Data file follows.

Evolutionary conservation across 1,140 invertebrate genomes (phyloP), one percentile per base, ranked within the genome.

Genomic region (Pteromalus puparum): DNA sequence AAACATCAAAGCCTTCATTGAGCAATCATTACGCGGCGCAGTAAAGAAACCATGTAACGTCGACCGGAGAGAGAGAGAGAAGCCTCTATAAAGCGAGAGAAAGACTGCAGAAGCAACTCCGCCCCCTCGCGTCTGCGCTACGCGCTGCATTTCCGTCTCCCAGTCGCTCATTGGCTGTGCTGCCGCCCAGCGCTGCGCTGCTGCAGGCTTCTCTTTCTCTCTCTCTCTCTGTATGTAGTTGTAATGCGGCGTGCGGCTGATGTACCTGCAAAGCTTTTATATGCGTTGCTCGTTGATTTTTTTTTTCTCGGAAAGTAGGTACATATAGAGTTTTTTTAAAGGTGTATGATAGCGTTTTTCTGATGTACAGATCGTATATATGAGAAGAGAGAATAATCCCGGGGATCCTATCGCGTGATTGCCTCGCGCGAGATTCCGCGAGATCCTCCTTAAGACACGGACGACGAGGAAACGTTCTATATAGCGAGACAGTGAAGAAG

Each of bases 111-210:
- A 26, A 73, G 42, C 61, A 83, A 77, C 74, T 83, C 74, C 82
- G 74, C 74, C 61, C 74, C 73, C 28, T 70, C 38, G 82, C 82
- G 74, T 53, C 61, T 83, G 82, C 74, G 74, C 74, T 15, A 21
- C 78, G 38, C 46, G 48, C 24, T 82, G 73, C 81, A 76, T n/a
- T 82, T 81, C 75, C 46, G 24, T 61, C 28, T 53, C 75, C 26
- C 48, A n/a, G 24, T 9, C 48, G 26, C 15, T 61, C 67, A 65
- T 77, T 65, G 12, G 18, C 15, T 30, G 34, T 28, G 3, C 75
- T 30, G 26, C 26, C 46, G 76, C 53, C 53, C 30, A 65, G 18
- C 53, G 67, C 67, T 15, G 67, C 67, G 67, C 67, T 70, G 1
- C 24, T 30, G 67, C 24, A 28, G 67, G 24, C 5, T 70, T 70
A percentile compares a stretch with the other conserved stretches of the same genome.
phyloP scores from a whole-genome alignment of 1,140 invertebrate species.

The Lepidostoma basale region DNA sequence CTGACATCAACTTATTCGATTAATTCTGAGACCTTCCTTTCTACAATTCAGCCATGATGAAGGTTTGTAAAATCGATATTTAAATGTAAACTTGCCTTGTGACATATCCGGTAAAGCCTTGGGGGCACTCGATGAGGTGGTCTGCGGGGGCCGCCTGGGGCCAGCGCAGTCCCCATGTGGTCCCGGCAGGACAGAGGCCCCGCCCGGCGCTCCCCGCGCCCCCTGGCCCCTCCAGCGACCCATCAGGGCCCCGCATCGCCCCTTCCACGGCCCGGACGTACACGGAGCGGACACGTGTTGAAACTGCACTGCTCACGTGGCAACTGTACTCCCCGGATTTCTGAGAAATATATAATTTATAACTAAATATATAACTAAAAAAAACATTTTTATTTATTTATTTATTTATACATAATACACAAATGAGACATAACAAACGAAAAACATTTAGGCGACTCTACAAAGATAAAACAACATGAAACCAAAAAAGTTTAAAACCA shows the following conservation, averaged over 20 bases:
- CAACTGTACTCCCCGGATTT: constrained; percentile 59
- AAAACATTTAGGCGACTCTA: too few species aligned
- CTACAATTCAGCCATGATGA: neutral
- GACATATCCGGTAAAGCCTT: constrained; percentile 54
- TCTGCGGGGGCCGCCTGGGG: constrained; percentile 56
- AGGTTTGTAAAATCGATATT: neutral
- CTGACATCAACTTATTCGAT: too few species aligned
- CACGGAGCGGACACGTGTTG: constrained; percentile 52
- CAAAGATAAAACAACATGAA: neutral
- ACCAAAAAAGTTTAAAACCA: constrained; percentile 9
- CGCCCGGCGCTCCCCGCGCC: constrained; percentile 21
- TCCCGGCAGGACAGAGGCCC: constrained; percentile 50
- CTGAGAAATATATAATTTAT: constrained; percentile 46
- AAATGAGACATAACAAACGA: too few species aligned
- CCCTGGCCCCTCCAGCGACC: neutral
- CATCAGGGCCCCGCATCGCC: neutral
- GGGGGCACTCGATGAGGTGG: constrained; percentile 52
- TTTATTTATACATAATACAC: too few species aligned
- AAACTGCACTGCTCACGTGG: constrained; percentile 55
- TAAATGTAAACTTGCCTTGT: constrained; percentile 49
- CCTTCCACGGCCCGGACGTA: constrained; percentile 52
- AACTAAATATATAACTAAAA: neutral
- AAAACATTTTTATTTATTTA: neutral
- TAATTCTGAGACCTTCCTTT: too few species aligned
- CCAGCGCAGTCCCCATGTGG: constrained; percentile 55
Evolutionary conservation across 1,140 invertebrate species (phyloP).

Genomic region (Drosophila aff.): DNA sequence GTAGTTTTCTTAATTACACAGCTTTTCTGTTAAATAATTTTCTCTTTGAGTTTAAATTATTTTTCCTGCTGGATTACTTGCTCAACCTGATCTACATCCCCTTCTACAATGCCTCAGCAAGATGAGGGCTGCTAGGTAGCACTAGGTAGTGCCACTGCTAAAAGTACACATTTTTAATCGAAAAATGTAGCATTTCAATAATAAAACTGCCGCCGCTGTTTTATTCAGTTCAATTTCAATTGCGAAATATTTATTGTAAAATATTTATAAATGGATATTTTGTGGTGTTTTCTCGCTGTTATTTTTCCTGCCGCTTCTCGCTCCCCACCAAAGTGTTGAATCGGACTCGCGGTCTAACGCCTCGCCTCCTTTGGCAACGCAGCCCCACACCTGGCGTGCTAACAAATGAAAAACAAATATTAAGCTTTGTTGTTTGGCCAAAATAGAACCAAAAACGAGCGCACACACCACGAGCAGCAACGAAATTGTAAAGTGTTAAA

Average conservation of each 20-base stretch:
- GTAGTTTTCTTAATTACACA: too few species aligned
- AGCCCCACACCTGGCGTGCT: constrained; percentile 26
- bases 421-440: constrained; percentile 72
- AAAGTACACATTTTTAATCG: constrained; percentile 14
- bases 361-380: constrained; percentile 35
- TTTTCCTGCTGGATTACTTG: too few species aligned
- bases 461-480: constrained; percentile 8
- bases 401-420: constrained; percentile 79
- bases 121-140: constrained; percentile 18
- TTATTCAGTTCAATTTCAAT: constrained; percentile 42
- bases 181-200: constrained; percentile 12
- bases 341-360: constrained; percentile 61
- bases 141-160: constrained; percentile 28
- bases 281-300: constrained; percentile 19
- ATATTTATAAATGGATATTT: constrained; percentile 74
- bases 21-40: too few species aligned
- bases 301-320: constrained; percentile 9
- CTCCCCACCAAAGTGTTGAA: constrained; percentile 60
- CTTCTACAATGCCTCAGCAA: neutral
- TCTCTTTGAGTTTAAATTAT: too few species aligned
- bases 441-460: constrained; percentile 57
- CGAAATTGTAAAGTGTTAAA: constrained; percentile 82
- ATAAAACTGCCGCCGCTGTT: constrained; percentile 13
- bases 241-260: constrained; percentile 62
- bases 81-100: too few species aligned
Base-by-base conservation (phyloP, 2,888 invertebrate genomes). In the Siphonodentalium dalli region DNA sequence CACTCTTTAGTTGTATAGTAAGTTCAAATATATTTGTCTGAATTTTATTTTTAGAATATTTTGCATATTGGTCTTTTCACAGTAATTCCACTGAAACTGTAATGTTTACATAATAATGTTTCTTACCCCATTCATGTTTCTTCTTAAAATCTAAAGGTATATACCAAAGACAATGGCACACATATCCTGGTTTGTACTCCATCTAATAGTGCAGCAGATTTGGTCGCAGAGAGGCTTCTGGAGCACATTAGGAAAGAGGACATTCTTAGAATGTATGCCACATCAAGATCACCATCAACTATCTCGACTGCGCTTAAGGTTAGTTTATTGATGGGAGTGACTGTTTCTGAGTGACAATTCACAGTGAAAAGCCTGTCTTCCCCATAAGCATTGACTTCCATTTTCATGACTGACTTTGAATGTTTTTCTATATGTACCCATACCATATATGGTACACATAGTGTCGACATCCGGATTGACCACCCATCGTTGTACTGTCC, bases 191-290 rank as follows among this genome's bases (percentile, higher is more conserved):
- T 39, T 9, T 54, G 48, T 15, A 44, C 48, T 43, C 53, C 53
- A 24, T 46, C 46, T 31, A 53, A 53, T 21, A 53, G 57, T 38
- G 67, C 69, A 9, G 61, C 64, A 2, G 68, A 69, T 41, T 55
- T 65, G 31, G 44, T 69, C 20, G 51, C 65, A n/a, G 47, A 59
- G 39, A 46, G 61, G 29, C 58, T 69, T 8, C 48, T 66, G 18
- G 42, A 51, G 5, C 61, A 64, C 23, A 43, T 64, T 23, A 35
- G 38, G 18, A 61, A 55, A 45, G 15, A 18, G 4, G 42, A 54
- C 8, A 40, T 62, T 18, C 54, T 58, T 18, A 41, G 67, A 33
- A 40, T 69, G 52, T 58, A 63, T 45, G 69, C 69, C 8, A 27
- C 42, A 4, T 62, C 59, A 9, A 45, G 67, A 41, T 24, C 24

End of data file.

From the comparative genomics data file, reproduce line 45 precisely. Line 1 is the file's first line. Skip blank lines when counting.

- GTAGTTTTCTTAATTACACA: too few species aligned